This past Monday and Tuesday, G2 (The Guardian features section) ran large pieces by Leo Hickman extracted from his forthcoming book The Final Call. Monday’s front-page splash read ‘Wish You Weren’t Here- The True Cost of Our Holidays’.
The gist, as I’m sure you can guess, is that something is rotten in the state of travel. I urge you to read both articles- here and here. If you can’t be bothered, here’s an extract from the extract in which he sums up his stance:
“The travel industry still clings to the convenient myth that the good ship Tourism brings economic bounty to all who sail in her. And it is still making some other extraordinary claims - that, for example, tourism nurtures world peace, love and understanding. Yet there seems to be little evidence that tourists and those who serve them engage with each other on a balanced, harmonious footing. Instead, the bounty is carved up between a select few, while far too many of the industry's workers, particularly in developing nations, are no more than wage-slaves scratching out a pitiful living. And there is plenty of evidence that many locals have been displaced to make way for tourists, often at considerable cost to the local environment.”
Compelling stuff. And his case studies? Wait for it…. Tallinn in Estonia, Ko Pha Ngan in Thailand, and Dubai, with lesser mentions for the Benidorm, Cancun, and Ibiza. Anyone spot anything?
What Hickman has done, albeit with honourable motives, is examine the grubby tip of a very large iceberg, ignoring the vast hulk beneath it. So Brits get drunk on stag parties in Estonia do they? Ko Pha Ngang is a horrible backpackers package resort, eh? Dubai is a vast, horrific homage to seedy uberwealth and superconstruction? Trigger a long, collective chorus of…. “no shit.”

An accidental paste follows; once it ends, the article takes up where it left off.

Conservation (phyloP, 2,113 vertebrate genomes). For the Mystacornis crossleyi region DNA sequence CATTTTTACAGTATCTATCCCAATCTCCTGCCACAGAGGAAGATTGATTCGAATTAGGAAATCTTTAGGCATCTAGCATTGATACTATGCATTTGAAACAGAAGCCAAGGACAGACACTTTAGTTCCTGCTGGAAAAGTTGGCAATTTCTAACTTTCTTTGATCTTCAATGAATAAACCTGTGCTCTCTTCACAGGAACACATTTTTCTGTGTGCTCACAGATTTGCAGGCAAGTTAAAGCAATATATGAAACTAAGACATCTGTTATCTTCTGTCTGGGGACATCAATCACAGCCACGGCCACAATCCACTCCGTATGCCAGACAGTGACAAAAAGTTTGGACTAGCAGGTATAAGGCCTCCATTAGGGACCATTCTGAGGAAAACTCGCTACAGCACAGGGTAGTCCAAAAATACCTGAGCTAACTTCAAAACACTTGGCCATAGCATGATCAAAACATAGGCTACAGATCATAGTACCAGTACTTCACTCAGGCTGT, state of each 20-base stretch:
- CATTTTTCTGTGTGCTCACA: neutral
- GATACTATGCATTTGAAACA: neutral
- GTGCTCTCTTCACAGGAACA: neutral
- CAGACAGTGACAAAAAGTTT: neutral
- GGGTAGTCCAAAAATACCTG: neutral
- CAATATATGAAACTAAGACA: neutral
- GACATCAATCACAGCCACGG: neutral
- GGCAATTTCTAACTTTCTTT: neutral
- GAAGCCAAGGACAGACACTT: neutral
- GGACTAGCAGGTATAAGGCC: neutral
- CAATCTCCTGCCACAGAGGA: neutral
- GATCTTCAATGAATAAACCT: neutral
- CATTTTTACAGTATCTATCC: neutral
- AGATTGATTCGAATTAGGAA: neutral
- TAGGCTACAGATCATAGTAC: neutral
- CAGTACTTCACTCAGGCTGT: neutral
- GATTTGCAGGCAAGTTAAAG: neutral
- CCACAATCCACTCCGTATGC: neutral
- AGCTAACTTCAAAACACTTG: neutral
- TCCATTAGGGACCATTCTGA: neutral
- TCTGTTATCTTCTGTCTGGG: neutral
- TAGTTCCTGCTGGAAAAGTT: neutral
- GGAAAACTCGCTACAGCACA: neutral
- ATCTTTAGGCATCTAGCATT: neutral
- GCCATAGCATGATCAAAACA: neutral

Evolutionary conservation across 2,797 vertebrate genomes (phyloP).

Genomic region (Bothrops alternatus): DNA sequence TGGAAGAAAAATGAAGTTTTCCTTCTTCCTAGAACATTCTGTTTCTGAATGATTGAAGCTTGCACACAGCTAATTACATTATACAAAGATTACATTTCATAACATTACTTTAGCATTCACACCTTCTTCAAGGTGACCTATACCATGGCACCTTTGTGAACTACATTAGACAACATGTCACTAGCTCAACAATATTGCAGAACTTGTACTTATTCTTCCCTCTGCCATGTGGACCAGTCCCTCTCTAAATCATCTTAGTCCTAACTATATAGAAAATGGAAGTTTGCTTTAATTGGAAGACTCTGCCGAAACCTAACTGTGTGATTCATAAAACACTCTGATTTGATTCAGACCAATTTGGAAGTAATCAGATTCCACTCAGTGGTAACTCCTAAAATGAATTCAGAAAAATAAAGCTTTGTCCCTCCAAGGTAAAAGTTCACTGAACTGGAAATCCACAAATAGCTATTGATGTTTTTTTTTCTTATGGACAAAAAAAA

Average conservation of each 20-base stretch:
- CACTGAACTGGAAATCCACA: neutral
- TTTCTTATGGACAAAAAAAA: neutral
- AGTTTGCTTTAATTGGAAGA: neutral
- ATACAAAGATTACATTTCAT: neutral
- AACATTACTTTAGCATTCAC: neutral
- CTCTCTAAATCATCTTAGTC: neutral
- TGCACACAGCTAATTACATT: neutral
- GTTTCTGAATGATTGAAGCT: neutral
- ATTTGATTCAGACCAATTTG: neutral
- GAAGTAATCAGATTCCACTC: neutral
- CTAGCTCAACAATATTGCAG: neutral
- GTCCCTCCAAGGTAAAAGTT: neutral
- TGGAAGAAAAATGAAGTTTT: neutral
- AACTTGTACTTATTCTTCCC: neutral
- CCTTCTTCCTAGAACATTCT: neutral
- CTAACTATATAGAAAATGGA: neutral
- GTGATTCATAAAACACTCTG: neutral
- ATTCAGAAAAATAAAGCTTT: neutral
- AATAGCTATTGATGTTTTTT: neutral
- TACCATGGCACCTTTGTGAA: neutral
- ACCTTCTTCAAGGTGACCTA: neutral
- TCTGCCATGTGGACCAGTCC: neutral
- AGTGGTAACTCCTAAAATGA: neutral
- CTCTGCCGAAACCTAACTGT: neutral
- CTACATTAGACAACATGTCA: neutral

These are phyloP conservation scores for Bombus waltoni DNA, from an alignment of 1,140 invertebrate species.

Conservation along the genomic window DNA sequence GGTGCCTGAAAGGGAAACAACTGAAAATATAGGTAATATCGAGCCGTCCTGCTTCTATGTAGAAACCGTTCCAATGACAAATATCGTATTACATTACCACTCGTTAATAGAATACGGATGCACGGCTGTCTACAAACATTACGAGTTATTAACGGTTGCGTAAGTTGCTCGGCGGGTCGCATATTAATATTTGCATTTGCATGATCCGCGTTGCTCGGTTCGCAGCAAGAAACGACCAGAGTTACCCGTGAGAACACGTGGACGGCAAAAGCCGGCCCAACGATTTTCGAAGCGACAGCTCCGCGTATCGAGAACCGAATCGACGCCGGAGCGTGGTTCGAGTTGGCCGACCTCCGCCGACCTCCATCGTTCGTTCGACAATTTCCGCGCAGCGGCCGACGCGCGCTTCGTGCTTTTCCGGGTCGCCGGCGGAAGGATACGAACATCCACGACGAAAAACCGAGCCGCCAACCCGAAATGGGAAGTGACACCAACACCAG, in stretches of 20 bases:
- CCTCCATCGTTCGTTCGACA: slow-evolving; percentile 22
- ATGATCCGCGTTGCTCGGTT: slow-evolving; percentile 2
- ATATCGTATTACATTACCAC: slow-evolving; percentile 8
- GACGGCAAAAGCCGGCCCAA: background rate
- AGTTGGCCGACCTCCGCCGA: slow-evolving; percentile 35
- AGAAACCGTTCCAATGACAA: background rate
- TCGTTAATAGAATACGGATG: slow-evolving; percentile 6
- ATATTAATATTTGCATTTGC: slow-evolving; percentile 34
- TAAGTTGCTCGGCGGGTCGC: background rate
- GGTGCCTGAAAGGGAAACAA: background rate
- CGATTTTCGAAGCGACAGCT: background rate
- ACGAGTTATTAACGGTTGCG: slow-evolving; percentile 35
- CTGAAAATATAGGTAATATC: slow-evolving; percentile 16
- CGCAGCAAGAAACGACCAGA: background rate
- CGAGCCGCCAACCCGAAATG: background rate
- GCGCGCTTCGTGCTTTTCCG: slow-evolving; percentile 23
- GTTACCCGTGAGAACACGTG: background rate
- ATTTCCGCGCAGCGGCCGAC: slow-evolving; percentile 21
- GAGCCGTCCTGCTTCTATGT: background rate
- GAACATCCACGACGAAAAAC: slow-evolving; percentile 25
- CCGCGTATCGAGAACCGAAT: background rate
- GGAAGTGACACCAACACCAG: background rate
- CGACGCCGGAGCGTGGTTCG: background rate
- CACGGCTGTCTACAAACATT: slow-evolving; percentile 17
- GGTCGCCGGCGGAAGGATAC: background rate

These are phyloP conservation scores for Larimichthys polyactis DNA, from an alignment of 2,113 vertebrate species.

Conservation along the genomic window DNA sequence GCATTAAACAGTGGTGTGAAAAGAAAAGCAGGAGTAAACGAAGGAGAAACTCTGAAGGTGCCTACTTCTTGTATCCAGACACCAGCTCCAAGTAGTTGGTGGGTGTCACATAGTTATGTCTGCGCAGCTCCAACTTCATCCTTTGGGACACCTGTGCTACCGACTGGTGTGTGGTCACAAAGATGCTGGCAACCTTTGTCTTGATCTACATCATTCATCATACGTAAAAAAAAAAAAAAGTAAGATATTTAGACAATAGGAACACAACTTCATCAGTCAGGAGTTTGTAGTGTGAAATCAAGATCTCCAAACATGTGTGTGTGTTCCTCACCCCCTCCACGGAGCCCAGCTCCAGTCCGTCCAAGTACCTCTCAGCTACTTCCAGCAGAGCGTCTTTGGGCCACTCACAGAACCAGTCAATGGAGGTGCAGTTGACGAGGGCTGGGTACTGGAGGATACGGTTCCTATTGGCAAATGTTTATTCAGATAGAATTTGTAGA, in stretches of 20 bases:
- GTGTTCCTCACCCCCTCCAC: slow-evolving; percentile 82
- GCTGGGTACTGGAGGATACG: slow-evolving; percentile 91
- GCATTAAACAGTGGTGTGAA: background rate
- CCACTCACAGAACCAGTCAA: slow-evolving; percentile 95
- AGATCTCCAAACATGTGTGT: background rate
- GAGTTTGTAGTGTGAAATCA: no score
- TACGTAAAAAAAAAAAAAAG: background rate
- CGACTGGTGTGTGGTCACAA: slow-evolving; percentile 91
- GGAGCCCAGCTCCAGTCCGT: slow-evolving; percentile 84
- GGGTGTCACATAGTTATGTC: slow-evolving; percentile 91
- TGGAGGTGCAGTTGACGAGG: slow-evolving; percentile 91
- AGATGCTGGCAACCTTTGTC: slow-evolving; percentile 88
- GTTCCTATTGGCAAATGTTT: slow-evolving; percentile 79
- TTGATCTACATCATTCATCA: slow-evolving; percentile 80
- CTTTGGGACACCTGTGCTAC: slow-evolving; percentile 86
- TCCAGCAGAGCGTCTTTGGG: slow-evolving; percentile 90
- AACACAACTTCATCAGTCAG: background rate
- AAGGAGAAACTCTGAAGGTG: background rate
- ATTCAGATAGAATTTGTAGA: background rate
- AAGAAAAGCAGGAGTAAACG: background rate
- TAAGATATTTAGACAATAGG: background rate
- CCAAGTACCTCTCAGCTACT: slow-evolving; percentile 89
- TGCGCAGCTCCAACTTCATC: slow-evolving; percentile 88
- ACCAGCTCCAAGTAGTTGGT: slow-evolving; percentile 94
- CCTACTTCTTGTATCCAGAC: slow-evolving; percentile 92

There seems to be a bit of an anti-travel bandwagon growing. A few weeks ago Mark Ellingham, founder of Rough Guides even compared the industry to the tobacco industry. His words may have been coaxed by the interviewer, but the theme is clear…travel industry protagonists are starting to feel a bit uncomfortable.
At the root of this trend is a very important message- the industry needs to clean itself up. Offsetting must become obligatory, short-haul domestic flights need to be curtailed, tourist development must be as sustainable and green as possible, and the money needs to be fairly distributed. These are all no-brainers, and if this is the point of the bandwagon then I’m well and truly on it.
But to paint the whole industry with the same brush, as Hickman seems to be doing, is missing the point. This weekend in London thousands of members of the Couchsurfing community, a project instigated to encourage cross-cultural exchange, will be meeting up in London to wag chins and have fun. Some of them may have got there by plane. Unfortunately they haven’t yet worked out a way to measure cultural exchange in tonnes or footprints, but this particular element of the industry seems to be doing a very good thing indeed.
Then, of course, there is the burgeoning Green travel industry, on which the Guardian dedicates their leading regular travel page each week. Even companies ostensibly set up for profit are falling over themselves to be as green and sustainable as possible. I get scores of emails from travel PRs each week flogging some new hotel or destination…and what are the main selling points? Solar panels on the roof…money channelled to local communities…locally produced food etc. They know what we, the consumer, now want. And try getting your head around this project.
Eco-tourism, sustainable tourism, cultural tourism and independent tourism (this is the one that most of us do…no packages, no golf courses, no vast lucre-plated monoliths jutting out of the Gulf of Oman) are, as far as I’m aware, pretty good for the world. Let’s not forget the nasty stuff happening on the outskirts of Dubai, in the coral reefs in Thailand and down a back alley behind a MacDonalds in Tallinn- in fact let’s make sure these things are thoroughly exposed (and Hickman deserves credit for this)- but let’s not start morally carpet-bombing the ‘industry’ as a whole.